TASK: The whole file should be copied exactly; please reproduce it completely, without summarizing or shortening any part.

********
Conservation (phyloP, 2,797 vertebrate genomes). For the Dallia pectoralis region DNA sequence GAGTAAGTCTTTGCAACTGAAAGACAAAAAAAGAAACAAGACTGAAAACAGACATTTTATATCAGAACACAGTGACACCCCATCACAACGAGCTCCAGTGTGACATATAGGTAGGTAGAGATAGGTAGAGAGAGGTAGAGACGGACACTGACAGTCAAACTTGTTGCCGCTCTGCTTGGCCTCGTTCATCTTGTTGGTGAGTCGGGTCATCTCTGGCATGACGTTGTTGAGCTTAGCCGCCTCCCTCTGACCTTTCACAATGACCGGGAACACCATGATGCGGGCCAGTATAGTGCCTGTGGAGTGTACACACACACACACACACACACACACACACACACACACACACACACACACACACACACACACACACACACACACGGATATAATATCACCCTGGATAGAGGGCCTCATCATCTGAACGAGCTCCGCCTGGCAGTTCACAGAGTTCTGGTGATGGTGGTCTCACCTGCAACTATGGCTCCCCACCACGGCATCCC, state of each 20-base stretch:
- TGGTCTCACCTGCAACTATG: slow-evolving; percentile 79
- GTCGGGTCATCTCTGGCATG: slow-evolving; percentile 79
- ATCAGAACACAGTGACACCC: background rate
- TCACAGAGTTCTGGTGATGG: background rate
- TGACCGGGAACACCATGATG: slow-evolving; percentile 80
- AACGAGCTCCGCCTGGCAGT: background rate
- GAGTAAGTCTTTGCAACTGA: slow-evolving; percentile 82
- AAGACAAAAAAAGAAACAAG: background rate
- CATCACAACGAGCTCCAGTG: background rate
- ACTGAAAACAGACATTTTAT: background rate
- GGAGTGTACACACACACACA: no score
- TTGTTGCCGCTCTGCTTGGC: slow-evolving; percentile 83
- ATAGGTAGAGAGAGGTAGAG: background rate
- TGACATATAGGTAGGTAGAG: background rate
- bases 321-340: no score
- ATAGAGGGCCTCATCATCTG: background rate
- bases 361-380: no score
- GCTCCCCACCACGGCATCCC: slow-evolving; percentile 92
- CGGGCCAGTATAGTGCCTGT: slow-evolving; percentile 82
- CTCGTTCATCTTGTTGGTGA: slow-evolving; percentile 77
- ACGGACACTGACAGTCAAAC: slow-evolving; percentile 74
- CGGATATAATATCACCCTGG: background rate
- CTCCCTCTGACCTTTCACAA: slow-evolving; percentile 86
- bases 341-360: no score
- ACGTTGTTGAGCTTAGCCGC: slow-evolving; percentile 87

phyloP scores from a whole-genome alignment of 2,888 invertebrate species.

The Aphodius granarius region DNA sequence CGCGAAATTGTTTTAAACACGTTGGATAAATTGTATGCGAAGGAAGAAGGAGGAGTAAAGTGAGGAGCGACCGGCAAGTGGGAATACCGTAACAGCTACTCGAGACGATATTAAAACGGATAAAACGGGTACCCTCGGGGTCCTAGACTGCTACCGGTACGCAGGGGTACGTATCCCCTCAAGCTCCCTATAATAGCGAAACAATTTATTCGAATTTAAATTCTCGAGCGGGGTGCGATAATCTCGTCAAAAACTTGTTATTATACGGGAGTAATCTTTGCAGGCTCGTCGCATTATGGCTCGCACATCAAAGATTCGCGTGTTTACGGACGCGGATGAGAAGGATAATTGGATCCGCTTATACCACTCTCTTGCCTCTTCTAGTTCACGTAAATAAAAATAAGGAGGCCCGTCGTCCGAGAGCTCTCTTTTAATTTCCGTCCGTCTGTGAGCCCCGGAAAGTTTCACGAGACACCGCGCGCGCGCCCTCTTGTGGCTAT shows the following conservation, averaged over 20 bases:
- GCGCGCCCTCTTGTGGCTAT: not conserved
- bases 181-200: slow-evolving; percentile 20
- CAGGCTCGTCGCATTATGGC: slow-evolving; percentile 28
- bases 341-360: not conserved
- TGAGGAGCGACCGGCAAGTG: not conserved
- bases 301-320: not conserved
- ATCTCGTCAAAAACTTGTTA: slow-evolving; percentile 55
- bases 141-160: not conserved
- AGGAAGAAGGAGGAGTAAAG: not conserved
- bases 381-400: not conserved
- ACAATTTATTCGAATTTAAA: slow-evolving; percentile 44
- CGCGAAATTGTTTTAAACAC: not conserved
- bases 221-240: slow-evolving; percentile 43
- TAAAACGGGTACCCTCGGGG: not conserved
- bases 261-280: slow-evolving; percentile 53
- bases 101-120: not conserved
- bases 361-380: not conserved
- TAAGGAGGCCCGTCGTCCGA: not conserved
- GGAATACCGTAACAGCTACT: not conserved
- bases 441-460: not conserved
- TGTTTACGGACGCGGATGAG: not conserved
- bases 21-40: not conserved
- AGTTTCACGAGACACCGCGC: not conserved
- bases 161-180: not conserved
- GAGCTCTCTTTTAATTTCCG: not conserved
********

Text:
Conservation (phyloP, 2,797 vertebrate genomes). For the Dallia pectoralis region DNA sequence GAGTAAGTCTTTGCAACTGAAAGACAAAAAAAGAAACAAGACTGAAAACAGACATTTTATATCAGAACACAGTGACACCCCATCACAACGAGCTCCAGTGTGACATATAGGTAGGTAGAGATAGGTAGAGAGAGGTAGAGACGGACACTGACAGTCAAACTTGTTGCCGCTCTGCTTGGCCTCGTTCATCTTGTTGGTGAGTCGGGTCATCTCTGGCATGACGTTGTTGAGCTTAGCCGCCTCCCTCTGACCTTTCACAATGACCGGGAACACCATGATGCGGGCCAGTATAGTGCCTGTGGAGTGTACACACACACACACACACACACACACACACACACACACACACACACACACACACACACACACACACACACACACGGATATAATATCACCCTGGATAGAGGGCCTCATCATCTGAACGAGCTCCGCCTGGCAGTTCACAGAGTTCTGGTGATGGTGGTCTCACCTGCAACTATGGCTCCCCACCACGGCATCCC, state of each 20-base stretch:
- TGGTCTCACCTGCAACTATG: slow-evolving; percentile 79
- GTCGGGTCATCTCTGGCATG: slow-evolving; percentile 79
- ATCAGAACACAGTGACACCC: background rate
- TCACAGAGTTCTGGTGATGG: background rate
- TGACCGGGAACACCATGATG: slow-evolving; percentile 80
- AACGAGCTCCGCCTGGCAGT: background rate
- GAGTAAGTCTTTGCAACTGA: slow-evolving; percentile 82
- AAGACAAAAAAAGAAACAAG: background rate
- CATCACAACGAGCTCCAGTG: background rate
- ACTGAAAACAGACATTTTAT: background rate
- GGAGTGTACACACACACACA: no score
- TTGTTGCCGCTCTGCTTGGC: slow-evolving; percentile 83
- ATAGGTAGAGAGAGGTAGAG: background rate
- TGACATATAGGTAGGTAGAG: background rate
- bases 321-340: no score
- ATAGAGGGCCTCATCATCTG: background rate
- bases 361-380: no score
- GCTCCCCACCACGGCATCCC: slow-evolving; percentile 92
- CGGGCCAGTATAGTGCCTGT: slow-evolving; percentile 82
- CTCGTTCATCTTGTTGGTGA: slow-evolving; percentile 77
- ACGGACACTGACAGTCAAAC: slow-evolving; percentile 74
- CGGATATAATATCACCCTGG: background rate
- CTCCCTCTGACCTTTCACAA: slow-evolving; percentile 86
- bases 341-360: no score
- ACGTTGTTGAGCTTAGCCGC: slow-evolving; percentile 87

phyloP scores from a whole-genome alignment of 2,888 invertebrate species.

The Aphodius granarius region DNA sequence CGCGAAATTGTTTTAAACACGTTGGATAAATTGTATGCGAAGGAAGAAGGAGGAGTAAAGTGAGGAGCGACCGGCAAGTGGGAATACCGTAACAGCTACTCGAGACGATATTAAAACGGATAAAACGGGTACCCTCGGGGTCCTAGACTGCTACCGGTACGCAGGGGTACGTATCCCCTCAAGCTCCCTATAATAGCGAAACAATTTATTCGAATTTAAATTCTCGAGCGGGGTGCGATAATCTCGTCAAAAACTTGTTATTATACGGGAGTAATCTTTGCAGGCTCGTCGCATTATGGCTCGCACATCAAAGATTCGCGTGTTTACGGACGCGGATGAGAAGGATAATTGGATCCGCTTATACCACTCTCTTGCCTCTTCTAGTTCACGTAAATAAAAATAAGGAGGCCCGTCGTCCGAGAGCTCTCTTTTAATTTCCGTCCGTCTGTGAGCCCCGGAAAGTTTCACGAGACACCGCGCGCGCGCCCTCTTGTGGCTAT shows the following conservation, averaged over 20 bases:
- GCGCGCCCTCTTGTGGCTAT: not conserved
- bases 181-200: slow-evolving; percentile 20
- CAGGCTCGTCGCATTATGGC: slow-evolving; percentile 28
- bases 341-360: not conserved
- TGAGGAGCGACCGGCAAGTG: not conserved
- bases 301-320: not conserved
- ATCTCGTCAAAAACTTGTTA: slow-evolving; percentile 55
- bases 141-160: not conserved
- AGGAAGAAGGAGGAGTAAAG: not conserved
- bases 381-400: not conserved
- ACAATTTATTCGAATTTAAA: slow-evolving; percentile 44
- CGCGAAATTGTTTTAAACAC: not conserved
- bases 221-240: slow-evolving; percentile 43
- TAAAACGGGTACCCTCGGGG: not conserved
- bases 261-280: slow-evolving; percentile 53
- bases 101-120: not conserved
- bases 361-380: not conserved
- TAAGGAGGCCCGTCGTCCGA: not conserved
- GGAATACCGTAACAGCTACT: not conserved
- bases 441-460: not conserved
- TGTTTACGGACGCGGATGAG: not conserved
- bases 21-40: not conserved
- AGTTTCACGAGACACCGCGC: not conserved
- bases 161-180: not conserved
- GAGCTCTCTTTTAATTTCCG: not conserved